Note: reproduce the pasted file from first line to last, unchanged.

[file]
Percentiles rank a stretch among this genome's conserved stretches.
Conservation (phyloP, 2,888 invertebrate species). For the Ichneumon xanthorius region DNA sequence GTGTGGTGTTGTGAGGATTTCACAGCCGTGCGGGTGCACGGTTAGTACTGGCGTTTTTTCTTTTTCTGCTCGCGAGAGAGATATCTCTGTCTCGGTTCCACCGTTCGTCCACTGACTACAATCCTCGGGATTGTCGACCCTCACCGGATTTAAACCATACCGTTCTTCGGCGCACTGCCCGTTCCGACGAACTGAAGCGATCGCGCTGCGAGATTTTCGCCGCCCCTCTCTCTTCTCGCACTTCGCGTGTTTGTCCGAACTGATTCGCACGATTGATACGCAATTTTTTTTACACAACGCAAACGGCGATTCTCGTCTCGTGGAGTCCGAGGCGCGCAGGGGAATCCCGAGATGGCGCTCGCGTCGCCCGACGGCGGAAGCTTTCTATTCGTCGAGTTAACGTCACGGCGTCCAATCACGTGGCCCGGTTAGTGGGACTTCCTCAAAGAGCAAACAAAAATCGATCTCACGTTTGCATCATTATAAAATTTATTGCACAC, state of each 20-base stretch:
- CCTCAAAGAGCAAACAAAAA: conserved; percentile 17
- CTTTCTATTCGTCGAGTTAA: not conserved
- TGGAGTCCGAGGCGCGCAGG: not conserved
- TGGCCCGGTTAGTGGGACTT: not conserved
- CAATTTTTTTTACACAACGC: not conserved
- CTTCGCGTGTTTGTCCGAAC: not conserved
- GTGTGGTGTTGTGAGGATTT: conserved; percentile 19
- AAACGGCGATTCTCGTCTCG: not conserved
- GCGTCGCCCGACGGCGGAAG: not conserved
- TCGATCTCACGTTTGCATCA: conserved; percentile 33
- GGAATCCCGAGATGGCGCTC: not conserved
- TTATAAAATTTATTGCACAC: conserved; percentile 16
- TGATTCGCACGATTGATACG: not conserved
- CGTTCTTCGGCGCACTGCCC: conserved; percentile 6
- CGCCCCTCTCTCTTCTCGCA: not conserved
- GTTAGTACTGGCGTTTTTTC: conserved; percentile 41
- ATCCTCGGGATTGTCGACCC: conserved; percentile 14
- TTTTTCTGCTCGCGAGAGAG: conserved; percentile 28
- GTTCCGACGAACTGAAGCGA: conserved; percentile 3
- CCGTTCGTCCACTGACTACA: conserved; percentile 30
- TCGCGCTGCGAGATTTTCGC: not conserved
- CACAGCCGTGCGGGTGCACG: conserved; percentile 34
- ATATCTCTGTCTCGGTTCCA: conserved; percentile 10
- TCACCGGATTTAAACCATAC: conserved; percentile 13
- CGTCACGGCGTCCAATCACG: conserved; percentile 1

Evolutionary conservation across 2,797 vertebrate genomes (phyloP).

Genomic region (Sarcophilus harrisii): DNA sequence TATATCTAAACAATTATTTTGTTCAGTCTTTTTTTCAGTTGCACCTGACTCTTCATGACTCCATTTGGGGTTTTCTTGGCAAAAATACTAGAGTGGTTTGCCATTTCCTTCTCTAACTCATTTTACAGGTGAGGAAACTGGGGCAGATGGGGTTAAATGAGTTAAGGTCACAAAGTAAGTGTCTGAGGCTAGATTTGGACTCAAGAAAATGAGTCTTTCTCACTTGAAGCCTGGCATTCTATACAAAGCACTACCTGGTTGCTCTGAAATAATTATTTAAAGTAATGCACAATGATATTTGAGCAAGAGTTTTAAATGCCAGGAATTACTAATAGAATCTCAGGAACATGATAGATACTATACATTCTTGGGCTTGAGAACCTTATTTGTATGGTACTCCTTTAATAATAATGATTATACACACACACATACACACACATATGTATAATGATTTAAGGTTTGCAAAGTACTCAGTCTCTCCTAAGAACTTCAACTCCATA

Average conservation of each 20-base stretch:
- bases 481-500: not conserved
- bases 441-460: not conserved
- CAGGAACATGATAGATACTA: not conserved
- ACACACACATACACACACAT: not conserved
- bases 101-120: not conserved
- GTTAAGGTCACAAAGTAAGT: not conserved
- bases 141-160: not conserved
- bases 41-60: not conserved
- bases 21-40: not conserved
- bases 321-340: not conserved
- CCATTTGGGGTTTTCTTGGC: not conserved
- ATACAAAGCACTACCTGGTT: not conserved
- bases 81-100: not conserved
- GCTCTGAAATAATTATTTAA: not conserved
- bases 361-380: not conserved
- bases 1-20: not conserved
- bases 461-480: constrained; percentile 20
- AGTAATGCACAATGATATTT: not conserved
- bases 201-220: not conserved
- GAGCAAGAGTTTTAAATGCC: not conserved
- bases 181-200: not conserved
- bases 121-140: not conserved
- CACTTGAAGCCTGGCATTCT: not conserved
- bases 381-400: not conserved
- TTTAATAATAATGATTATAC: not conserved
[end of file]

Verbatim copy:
Percentiles rank a stretch among this genome's conserved stretches.
Conservation (phyloP, 2,888 invertebrate species). For the Ichneumon xanthorius region DNA sequence GTGTGGTGTTGTGAGGATTTCACAGCCGTGCGGGTGCACGGTTAGTACTGGCGTTTTTTCTTTTTCTGCTCGCGAGAGAGATATCTCTGTCTCGGTTCCACCGTTCGTCCACTGACTACAATCCTCGGGATTGTCGACCCTCACCGGATTTAAACCATACCGTTCTTCGGCGCACTGCCCGTTCCGACGAACTGAAGCGATCGCGCTGCGAGATTTTCGCCGCCCCTCTCTCTTCTCGCACTTCGCGTGTTTGTCCGAACTGATTCGCACGATTGATACGCAATTTTTTTTACACAACGCAAACGGCGATTCTCGTCTCGTGGAGTCCGAGGCGCGCAGGGGAATCCCGAGATGGCGCTCGCGTCGCCCGACGGCGGAAGCTTTCTATTCGTCGAGTTAACGTCACGGCGTCCAATCACGTGGCCCGGTTAGTGGGACTTCCTCAAAGAGCAAACAAAAATCGATCTCACGTTTGCATCATTATAAAATTTATTGCACAC, state of each 20-base stretch:
- CCTCAAAGAGCAAACAAAAA: conserved; percentile 17
- CTTTCTATTCGTCGAGTTAA: not conserved
- TGGAGTCCGAGGCGCGCAGG: not conserved
- TGGCCCGGTTAGTGGGACTT: not conserved
- CAATTTTTTTTACACAACGC: not conserved
- CTTCGCGTGTTTGTCCGAAC: not conserved
- GTGTGGTGTTGTGAGGATTT: conserved; percentile 19
- AAACGGCGATTCTCGTCTCG: not conserved
- GCGTCGCCCGACGGCGGAAG: not conserved
- TCGATCTCACGTTTGCATCA: conserved; percentile 33
- GGAATCCCGAGATGGCGCTC: not conserved
- TTATAAAATTTATTGCACAC: conserved; percentile 16
- TGATTCGCACGATTGATACG: not conserved
- CGTTCTTCGGCGCACTGCCC: conserved; percentile 6
- CGCCCCTCTCTCTTCTCGCA: not conserved
- GTTAGTACTGGCGTTTTTTC: conserved; percentile 41
- ATCCTCGGGATTGTCGACCC: conserved; percentile 14
- TTTTTCTGCTCGCGAGAGAG: conserved; percentile 28
- GTTCCGACGAACTGAAGCGA: conserved; percentile 3
- CCGTTCGTCCACTGACTACA: conserved; percentile 30
- TCGCGCTGCGAGATTTTCGC: not conserved
- CACAGCCGTGCGGGTGCACG: conserved; percentile 34
- ATATCTCTGTCTCGGTTCCA: conserved; percentile 10
- TCACCGGATTTAAACCATAC: conserved; percentile 13
- CGTCACGGCGTCCAATCACG: conserved; percentile 1

Evolutionary conservation across 2,797 vertebrate genomes (phyloP).

Genomic region (Sarcophilus harrisii): DNA sequence TATATCTAAACAATTATTTTGTTCAGTCTTTTTTTCAGTTGCACCTGACTCTTCATGACTCCATTTGGGGTTTTCTTGGCAAAAATACTAGAGTGGTTTGCCATTTCCTTCTCTAACTCATTTTACAGGTGAGGAAACTGGGGCAGATGGGGTTAAATGAGTTAAGGTCACAAAGTAAGTGTCTGAGGCTAGATTTGGACTCAAGAAAATGAGTCTTTCTCACTTGAAGCCTGGCATTCTATACAAAGCACTACCTGGTTGCTCTGAAATAATTATTTAAAGTAATGCACAATGATATTTGAGCAAGAGTTTTAAATGCCAGGAATTACTAATAGAATCTCAGGAACATGATAGATACTATACATTCTTGGGCTTGAGAACCTTATTTGTATGGTACTCCTTTAATAATAATGATTATACACACACACATACACACACATATGTATAATGATTTAAGGTTTGCAAAGTACTCAGTCTCTCCTAAGAACTTCAACTCCATA

Average conservation of each 20-base stretch:
- bases 481-500: not conserved
- bases 441-460: not conserved
- CAGGAACATGATAGATACTA: not conserved
- ACACACACATACACACACAT: not conserved
- bases 101-120: not conserved
- GTTAAGGTCACAAAGTAAGT: not conserved
- bases 141-160: not conserved
- bases 41-60: not conserved
- bases 21-40: not conserved
- bases 321-340: not conserved
- CCATTTGGGGTTTTCTTGGC: not conserved
- ATACAAAGCACTACCTGGTT: not conserved
- bases 81-100: not conserved
- GCTCTGAAATAATTATTTAA: not conserved
- bases 361-380: not conserved
- bases 1-20: not conserved
- bases 461-480: constrained; percentile 20
- AGTAATGCACAATGATATTT: not conserved
- bases 201-220: not conserved
- GAGCAAGAGTTTTAAATGCC: not conserved
- bases 181-200: not conserved
- bases 121-140: not conserved
- CACTTGAAGCCTGGCATTCT: not conserved
- bases 381-400: not conserved
- TTTAATAATAATGATTATAC: not conserved